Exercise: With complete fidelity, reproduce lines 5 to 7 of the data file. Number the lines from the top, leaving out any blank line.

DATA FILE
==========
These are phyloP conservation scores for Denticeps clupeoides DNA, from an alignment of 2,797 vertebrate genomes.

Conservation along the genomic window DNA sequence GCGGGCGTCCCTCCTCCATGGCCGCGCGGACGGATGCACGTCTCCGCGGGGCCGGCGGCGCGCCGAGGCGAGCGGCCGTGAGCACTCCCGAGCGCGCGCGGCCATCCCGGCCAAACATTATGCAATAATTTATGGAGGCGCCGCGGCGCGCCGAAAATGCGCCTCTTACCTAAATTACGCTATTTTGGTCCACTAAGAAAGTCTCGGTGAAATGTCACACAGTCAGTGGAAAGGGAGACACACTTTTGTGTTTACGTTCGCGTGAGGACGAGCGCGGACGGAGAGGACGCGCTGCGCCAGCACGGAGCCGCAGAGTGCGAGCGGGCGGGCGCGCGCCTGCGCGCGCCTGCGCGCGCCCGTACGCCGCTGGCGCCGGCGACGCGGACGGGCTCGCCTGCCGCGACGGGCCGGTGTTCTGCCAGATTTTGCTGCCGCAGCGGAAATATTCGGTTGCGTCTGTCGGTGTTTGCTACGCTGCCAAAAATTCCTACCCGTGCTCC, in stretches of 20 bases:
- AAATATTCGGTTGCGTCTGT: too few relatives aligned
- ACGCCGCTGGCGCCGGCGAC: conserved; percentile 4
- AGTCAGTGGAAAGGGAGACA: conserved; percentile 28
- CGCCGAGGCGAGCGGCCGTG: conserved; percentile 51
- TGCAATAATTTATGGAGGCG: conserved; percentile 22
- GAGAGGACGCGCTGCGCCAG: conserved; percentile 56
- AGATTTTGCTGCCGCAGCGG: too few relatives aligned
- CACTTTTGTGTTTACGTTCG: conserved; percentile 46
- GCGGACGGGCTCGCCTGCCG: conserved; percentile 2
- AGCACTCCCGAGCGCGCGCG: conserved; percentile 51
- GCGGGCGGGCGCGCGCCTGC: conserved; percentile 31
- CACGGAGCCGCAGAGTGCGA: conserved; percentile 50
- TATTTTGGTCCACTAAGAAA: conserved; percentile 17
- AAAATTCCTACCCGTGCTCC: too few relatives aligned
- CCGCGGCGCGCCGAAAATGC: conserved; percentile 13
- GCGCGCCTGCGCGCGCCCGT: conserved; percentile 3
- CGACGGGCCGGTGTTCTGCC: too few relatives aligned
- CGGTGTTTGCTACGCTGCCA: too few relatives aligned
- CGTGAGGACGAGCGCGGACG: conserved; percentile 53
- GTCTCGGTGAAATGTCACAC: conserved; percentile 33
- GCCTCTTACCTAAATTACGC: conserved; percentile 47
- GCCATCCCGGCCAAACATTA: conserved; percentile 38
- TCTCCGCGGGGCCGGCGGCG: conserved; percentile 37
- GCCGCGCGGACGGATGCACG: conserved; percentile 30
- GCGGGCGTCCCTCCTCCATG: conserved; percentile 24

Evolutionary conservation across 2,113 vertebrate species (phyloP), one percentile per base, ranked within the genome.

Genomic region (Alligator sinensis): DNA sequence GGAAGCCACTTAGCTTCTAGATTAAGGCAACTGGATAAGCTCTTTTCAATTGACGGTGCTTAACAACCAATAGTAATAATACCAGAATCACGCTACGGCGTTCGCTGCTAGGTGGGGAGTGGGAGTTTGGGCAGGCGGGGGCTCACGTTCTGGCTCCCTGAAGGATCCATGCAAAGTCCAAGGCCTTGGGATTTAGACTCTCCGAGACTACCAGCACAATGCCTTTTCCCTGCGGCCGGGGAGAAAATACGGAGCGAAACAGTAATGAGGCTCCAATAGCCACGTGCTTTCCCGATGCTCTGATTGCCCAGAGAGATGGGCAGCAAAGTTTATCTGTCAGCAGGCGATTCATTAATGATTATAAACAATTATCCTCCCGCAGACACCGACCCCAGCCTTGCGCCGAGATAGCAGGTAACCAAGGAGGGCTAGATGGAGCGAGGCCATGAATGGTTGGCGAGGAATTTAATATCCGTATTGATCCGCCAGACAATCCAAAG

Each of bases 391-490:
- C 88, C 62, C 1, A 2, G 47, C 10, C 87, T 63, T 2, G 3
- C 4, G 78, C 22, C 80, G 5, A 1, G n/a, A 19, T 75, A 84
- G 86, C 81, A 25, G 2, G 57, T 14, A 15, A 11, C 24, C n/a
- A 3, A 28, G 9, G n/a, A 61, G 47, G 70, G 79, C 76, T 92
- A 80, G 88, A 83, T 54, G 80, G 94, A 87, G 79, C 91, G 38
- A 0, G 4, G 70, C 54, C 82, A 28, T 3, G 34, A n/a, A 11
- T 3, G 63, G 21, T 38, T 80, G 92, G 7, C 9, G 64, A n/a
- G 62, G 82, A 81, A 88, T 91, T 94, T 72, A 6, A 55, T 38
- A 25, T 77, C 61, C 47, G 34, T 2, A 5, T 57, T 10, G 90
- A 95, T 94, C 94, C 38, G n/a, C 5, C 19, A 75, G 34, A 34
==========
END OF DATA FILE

- AGTCAGTGGAAAGGGAGACA: conserved; percentile 28
- CGCCGAGGCGAGCGGCCGTG: conserved; percentile 51
- TGCAATAATTTATGGAGGCG: conserved; percentile 22